When Kobe does return, I’m looking forward to seeing how MDA decides to use these two together, if at-all. Surely, Kobe has a similar score-first mentality and having two perimeter players with that mindset hasn’t worked out too well historically for NBA franchises. But at age 28, and reduced to a humbling contract of barely more than $1 million per season, I’m hoping-praying- that Young will finally “get it” and come to the realization that his gunning ways haven’t yielded any All-Star nods and have made him an expendable commodity in the NBA.

In recent years, Kobe hasn’t had a true scorer who can play on the opposite wing, and he can surely benefit from another capable shooter to stretch the floor and alleviate some of the pressure from perimeter defenders that he’s so accustomed to. When you watch Nick Young play, it’s clear that he has all the natural talent to be that guy. It doesn’t take long to notice his natural scoring prowess- he has that J.R. Smith-like ability to make contested shots and create for himself off the dribble. If he can harness this talent and heed D’Antoni’s advice, he can become a spark plug off the bench for the Lakers and might even get the chance to stick around past this limbo-ey transitional period.

What a giant if.

Daniel Rapaport

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2 responses to What the Lakers need from Nick Young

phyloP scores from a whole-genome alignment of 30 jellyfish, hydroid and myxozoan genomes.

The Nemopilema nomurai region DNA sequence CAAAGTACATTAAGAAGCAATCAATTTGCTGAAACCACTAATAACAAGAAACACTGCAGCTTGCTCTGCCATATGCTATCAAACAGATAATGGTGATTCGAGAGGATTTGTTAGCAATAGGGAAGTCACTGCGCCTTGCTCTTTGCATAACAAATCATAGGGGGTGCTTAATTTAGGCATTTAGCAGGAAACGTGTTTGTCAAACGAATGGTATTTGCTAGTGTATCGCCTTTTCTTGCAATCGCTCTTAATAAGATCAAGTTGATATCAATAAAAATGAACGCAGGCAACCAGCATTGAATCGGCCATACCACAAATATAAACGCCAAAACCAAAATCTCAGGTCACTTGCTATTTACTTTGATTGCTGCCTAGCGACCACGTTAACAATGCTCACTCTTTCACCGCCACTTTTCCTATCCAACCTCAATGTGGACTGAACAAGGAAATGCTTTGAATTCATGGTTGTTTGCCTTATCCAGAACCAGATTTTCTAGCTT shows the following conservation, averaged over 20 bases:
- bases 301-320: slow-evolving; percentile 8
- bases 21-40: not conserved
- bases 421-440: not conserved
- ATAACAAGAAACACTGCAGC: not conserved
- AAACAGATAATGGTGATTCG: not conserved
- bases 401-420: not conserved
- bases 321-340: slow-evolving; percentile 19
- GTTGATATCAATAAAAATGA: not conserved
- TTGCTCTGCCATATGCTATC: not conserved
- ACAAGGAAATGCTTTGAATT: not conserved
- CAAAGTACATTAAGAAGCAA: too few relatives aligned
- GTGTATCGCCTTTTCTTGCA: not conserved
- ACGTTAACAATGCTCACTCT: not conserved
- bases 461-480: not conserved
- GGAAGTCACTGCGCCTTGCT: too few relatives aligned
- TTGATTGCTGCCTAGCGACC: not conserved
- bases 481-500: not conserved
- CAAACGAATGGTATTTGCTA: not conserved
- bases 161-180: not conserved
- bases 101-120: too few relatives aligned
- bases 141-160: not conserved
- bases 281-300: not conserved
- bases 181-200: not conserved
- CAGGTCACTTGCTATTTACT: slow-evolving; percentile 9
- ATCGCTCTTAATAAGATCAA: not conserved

1. As the saying goes, “You can’t change a players game in the 9th inning.” Young is, has, and will always be, an unabashed gunner. Hopefully, on most nights, his shot happens to be on. This (scoring) is what we need from him. Preferably, off the bench as the primary scorer because this would mean that Kobe is back (as back as one can possibly be coming off of an injury as serious as an achilles rupture) to being the focal point of the 1st unit. What we don’t need is for Young to try and be something that he is not; and that’s a playmaker (not to say that the author, Daniel, is insinuating this). Occasionally, he’ll break his man down off the dribble, get into the paint and feed a big for an easy bucket (as he did twice in one of the preseason games). But for the most part, Nick Young is not going to deviate from what he has always been because, “You can’t change a players game in the 9th inning.”

    Noodles? Swaggy P.? I mean, seriously, where is this kat getting these nicknames from?

  2. I certainly think he has the potential to really fit well into D’antoni’s system. He’s 6’7 with good quickness and has the ability to shoot/defend. He has to be smart, but I don’t expect that totally out of him while Kobe is still out. HOWEVER, Kobe’s presence (when he returns to the practice court) COULD have a profound impact on Young, Henry, and Wes Johnson (really all the young players). I saw Meeks mature in the 2nd half of last season with his effort and work ethic.He’s not a great finisher, but he made the “smart” plays. I think Kobe’s alpha dog status (something Pau/Nash don’t exhibit in the same way;they’re different type of leaders) will put perhaps a good pressure on those younger players. I do think that of the 3…Johnson/Henry are more likely to be impacted by Kobe because of their lack of years. Nick Young has played with a great and demanding player in Chris Paul. That didn’t seem to help him.